Although Caltrans recently endorsed the National Association of City Transportation Officials (NACTO) Urban Street Design Guide, which does include guidelines for creating cycle tracks, no standard for them currently exists in California law….

Advocates also sought support for A.B. 2398, the Vulnerable Road Users Protection Act, from Marc Levine (D-San Rafael). The bill would raise the penalties when a driver is convicted of causing injury to vulnerable road users, including bicyclists and pedestrians. The idea is not only to deter reckless driving, but to spark a cultural shift away from assumption that drivers have more of a right to the road than other users… (more)

It is time to let our State Representatives know how we feel about all the new laws they are pushing. Let them know how you feel about the Restore Transportation Balance Initiative and how you feel about A.B. 1193 and A.B. 2398.

San Francisco and its cycletracks lead the way toward safer biking statewide

Ting is working on the issue with the California Bicycle Coalition, whose executive director Dave Snyder is a longtime San Francisco bike activist. Snyder says Caltrans doesn’t allow bike lanes that include physical barriers against traffic, even though they are widely used in other countries and states and considered to be safest design for cyclists.

San Francisco has been blazing the trail toward safer cycling with innovative designs such as cycletracks, or bike lanes that are physically separated from cars, which have been installed on Market Street and JFK Drive. But cycletracks aren’t legal under state law, something that a San Francisco lawmaker and activist are trying to solve so that other California cities can more easily build them.

“Right now, many cities are not putting in cycletracks for fear they don’t conform to the Caltrans manual,” says Assemblymember Phil Ting, whose Assembly Bill 1193 — which would legalize and set design standards for cycletracks — cleared the Assembly yesterday [Wed/29] and is now awaiting action by the Senate.

Ting is working on the issue with the California Bicycle Coalition, whose executive director Dave Snyder is a longtime San Francisco bike activist. Snyder says Caltrans doesn’t allow bike lanes that include physical barriers against traffic, even though they are widely used in other countries and states and considered to be safest design for cyclists.

San Francisco is technically breaking the law because they have the best traffic engineers in the state and a good City Attorney’s Office and they know they can defend it in court if they have to,” Snyder said. “Most places in the state won’t do that.”… (more)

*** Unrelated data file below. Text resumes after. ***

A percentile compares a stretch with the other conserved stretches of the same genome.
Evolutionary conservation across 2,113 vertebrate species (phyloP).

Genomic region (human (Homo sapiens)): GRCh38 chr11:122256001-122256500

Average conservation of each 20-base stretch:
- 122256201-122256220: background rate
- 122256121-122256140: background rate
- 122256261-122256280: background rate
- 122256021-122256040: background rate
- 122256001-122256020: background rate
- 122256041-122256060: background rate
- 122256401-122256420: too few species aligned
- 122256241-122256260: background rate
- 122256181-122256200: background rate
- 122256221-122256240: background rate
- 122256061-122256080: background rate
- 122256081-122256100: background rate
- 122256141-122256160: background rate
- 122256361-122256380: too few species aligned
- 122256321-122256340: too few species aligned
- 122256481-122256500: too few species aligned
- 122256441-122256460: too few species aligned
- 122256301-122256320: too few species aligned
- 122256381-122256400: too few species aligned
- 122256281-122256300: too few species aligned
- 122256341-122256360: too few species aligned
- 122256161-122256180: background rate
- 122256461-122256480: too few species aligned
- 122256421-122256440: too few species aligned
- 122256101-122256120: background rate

So now we know. They admit some of the bike lanes are illegal. If you object to this law (Assembly Bill 1193) to legalize the illegal bike lanes in San Francisco, let Phil Ting and the state representatives know about it now: Contacts here. And let your city officials know: Contacts here

Sign petitions, write letters. This is an election year. DO YOU WANT TO GIVE MORE MONEY TO THE FOLKS WHO ARE BREAKING THE LAW NOW? Do they represent your interests?

RELATED:
Gov’s Report to Caltrans: Get Out of the Way of Protected Bike Lanes
Caltrans needs to stop focusing so much on moving cars and let cities build safer street designs with protected bike lanes, says a new report commissioned by Governor Jerry Brown and CA Transportation Secretary Brian Kelly…
they must take a legal risk since Caltrans hasn’t approved such designs, and design exceptions require “a painful and time-consuming process,” says the report, produced by the State Smart Transportation Initiative…

Gov. Brown signs Frazier’s fifth bill into law, to streamline bicycle transportation

antiochherald – excerpted

AB 417 Will Significantly Improve Bicycle Transportation in Cities and Counties
Sacramento, CA –
Today Governor Jerry Brown signed into law Assembly Bill 417 authored by Assemblymember Jim Frazier (D – Oakley) that streamlines the CEQA process for bicycle transportation plans. “AB 417 is a common sense approach to a much needed change,” said Frazier.
AB 417 will provide a narrow exemption for bicycle transportation plans in urbanized areas and will ensure public participation and address traffic and safety impacts.
“This bill corrects the unanticipated consequences of CEQA,” said Dave Snyder from the California Bicycle Coalition, “and will allow cities to calm their traffic, install bicycle lanes, and improve bike parking and signage without enduring millions of dollars in expense and incurring years of delay.”
Biking has become a common mode of transportation for the daily commuter and is a proactive way for the public to effectively reduce greenhouse gas emission and improve personal health. These streamlined plans will significantly improve biking conditions and expand transportation networks in cities and counties.
“Transportation is my number one priority,” said Frazier. “AB 417 is just a start to what I hope to accomplish for transportation projects in California because a quality transportation network is essential to economic growth.” …(more)